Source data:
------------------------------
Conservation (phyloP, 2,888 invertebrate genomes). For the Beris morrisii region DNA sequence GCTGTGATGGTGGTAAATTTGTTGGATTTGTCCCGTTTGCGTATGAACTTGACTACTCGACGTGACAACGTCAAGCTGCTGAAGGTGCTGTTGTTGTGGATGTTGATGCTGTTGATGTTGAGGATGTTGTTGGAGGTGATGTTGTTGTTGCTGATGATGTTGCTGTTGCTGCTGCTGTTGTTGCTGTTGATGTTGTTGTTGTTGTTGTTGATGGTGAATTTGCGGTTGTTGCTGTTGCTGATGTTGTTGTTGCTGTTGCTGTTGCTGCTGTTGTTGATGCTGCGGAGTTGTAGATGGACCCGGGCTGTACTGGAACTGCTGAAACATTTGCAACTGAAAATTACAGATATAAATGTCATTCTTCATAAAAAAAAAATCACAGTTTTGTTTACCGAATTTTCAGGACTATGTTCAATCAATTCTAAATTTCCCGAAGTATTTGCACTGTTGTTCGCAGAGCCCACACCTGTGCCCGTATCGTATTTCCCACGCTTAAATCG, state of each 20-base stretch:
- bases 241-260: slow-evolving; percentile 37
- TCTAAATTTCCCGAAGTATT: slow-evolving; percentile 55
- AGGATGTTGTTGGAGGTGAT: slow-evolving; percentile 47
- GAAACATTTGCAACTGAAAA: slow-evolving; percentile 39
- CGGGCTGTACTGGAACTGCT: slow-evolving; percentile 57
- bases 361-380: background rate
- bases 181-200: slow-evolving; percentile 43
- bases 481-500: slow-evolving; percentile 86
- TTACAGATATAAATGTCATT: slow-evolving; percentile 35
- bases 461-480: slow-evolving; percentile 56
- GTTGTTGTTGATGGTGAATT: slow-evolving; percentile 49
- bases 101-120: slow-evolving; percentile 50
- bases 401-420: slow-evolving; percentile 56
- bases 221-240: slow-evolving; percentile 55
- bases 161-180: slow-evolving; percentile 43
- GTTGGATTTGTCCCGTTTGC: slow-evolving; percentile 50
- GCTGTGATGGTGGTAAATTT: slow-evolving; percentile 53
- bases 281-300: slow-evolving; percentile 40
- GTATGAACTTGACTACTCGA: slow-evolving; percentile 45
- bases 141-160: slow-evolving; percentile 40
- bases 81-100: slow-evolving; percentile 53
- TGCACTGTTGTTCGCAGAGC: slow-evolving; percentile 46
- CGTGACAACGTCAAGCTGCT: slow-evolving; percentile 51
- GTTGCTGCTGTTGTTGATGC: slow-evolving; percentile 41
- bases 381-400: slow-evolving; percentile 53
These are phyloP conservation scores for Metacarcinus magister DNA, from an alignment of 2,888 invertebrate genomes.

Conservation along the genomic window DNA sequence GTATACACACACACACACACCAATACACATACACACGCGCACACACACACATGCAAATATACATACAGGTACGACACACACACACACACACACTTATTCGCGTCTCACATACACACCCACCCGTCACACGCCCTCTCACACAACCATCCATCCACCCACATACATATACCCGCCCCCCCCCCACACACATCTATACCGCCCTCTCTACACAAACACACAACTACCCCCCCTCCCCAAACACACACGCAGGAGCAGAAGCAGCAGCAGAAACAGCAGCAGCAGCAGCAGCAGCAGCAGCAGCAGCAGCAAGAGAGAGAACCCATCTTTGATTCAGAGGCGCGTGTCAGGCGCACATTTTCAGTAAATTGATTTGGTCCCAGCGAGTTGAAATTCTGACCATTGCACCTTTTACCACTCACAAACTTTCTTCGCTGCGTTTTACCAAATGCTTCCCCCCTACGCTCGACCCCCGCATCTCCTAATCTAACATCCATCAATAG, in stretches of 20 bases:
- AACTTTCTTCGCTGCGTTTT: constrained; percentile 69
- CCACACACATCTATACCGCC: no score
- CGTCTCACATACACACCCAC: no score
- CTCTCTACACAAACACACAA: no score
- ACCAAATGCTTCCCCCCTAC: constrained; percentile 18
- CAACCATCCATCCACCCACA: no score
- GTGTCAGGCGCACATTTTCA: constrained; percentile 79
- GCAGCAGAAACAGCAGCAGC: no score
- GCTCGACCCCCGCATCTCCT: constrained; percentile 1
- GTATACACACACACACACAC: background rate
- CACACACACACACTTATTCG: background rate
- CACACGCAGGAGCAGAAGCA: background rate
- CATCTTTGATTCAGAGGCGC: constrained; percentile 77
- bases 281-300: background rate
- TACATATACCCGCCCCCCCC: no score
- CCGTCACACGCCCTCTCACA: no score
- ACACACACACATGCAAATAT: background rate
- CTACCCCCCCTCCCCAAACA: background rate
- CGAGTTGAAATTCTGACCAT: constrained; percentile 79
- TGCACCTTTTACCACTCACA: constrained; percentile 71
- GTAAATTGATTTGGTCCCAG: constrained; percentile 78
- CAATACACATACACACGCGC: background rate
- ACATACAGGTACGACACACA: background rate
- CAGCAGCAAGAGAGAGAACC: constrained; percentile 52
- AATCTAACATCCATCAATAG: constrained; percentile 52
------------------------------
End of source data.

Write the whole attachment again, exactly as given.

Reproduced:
Conservation (phyloP, 2,888 invertebrate genomes). For the Beris morrisii region DNA sequence GCTGTGATGGTGGTAAATTTGTTGGATTTGTCCCGTTTGCGTATGAACTTGACTACTCGACGTGACAACGTCAAGCTGCTGAAGGTGCTGTTGTTGTGGATGTTGATGCTGTTGATGTTGAGGATGTTGTTGGAGGTGATGTTGTTGTTGCTGATGATGTTGCTGTTGCTGCTGCTGTTGTTGCTGTTGATGTTGTTGTTGTTGTTGTTGATGGTGAATTTGCGGTTGTTGCTGTTGCTGATGTTGTTGTTGCTGTTGCTGTTGCTGCTGTTGTTGATGCTGCGGAGTTGTAGATGGACCCGGGCTGTACTGGAACTGCTGAAACATTTGCAACTGAAAATTACAGATATAAATGTCATTCTTCATAAAAAAAAAATCACAGTTTTGTTTACCGAATTTTCAGGACTATGTTCAATCAATTCTAAATTTCCCGAAGTATTTGCACTGTTGTTCGCAGAGCCCACACCTGTGCCCGTATCGTATTTCCCACGCTTAAATCG, state of each 20-base stretch:
- bases 241-260: slow-evolving; percentile 37
- TCTAAATTTCCCGAAGTATT: slow-evolving; percentile 55
- AGGATGTTGTTGGAGGTGAT: slow-evolving; percentile 47
- GAAACATTTGCAACTGAAAA: slow-evolving; percentile 39
- CGGGCTGTACTGGAACTGCT: slow-evolving; percentile 57
- bases 361-380: background rate
- bases 181-200: slow-evolving; percentile 43
- bases 481-500: slow-evolving; percentile 86
- TTACAGATATAAATGTCATT: slow-evolving; percentile 35
- bases 461-480: slow-evolving; percentile 56
- GTTGTTGTTGATGGTGAATT: slow-evolving; percentile 49
- bases 101-120: slow-evolving; percentile 50
- bases 401-420: slow-evolving; percentile 56
- bases 221-240: slow-evolving; percentile 55
- bases 161-180: slow-evolving; percentile 43
- GTTGGATTTGTCCCGTTTGC: slow-evolving; percentile 50
- GCTGTGATGGTGGTAAATTT: slow-evolving; percentile 53
- bases 281-300: slow-evolving; percentile 40
- GTATGAACTTGACTACTCGA: slow-evolving; percentile 45
- bases 141-160: slow-evolving; percentile 40
- bases 81-100: slow-evolving; percentile 53
- TGCACTGTTGTTCGCAGAGC: slow-evolving; percentile 46
- CGTGACAACGTCAAGCTGCT: slow-evolving; percentile 51
- GTTGCTGCTGTTGTTGATGC: slow-evolving; percentile 41
- bases 381-400: slow-evolving; percentile 53
These are phyloP conservation scores for Metacarcinus magister DNA, from an alignment of 2,888 invertebrate genomes.

Conservation along the genomic window DNA sequence GTATACACACACACACACACCAATACACATACACACGCGCACACACACACATGCAAATATACATACAGGTACGACACACACACACACACACACTTATTCGCGTCTCACATACACACCCACCCGTCACACGCCCTCTCACACAACCATCCATCCACCCACATACATATACCCGCCCCCCCCCCACACACATCTATACCGCCCTCTCTACACAAACACACAACTACCCCCCCTCCCCAAACACACACGCAGGAGCAGAAGCAGCAGCAGAAACAGCAGCAGCAGCAGCAGCAGCAGCAGCAGCAGCAGCAAGAGAGAGAACCCATCTTTGATTCAGAGGCGCGTGTCAGGCGCACATTTTCAGTAAATTGATTTGGTCCCAGCGAGTTGAAATTCTGACCATTGCACCTTTTACCACTCACAAACTTTCTTCGCTGCGTTTTACCAAATGCTTCCCCCCTACGCTCGACCCCCGCATCTCCTAATCTAACATCCATCAATAG, in stretches of 20 bases:
- AACTTTCTTCGCTGCGTTTT: constrained; percentile 69
- CCACACACATCTATACCGCC: no score
- CGTCTCACATACACACCCAC: no score
- CTCTCTACACAAACACACAA: no score
- ACCAAATGCTTCCCCCCTAC: constrained; percentile 18
- CAACCATCCATCCACCCACA: no score
- GTGTCAGGCGCACATTTTCA: constrained; percentile 79
- GCAGCAGAAACAGCAGCAGC: no score
- GCTCGACCCCCGCATCTCCT: constrained; percentile 1
- GTATACACACACACACACAC: background rate
- CACACACACACACTTATTCG: background rate
- CACACGCAGGAGCAGAAGCA: background rate
- CATCTTTGATTCAGAGGCGC: constrained; percentile 77
- bases 281-300: background rate
- TACATATACCCGCCCCCCCC: no score
- CCGTCACACGCCCTCTCACA: no score
- ACACACACACATGCAAATAT: background rate
- CTACCCCCCCTCCCCAAACA: background rate
- CGAGTTGAAATTCTGACCAT: constrained; percentile 79
- TGCACCTTTTACCACTCACA: constrained; percentile 71
- GTAAATTGATTTGGTCCCAG: constrained; percentile 78
- CAATACACATACACACGCGC: background rate
- ACATACAGGTACGACACACA: background rate
- CAGCAGCAAGAGAGAGAACC: constrained; percentile 52
- AATCTAACATCCATCAATAG: constrained; percentile 52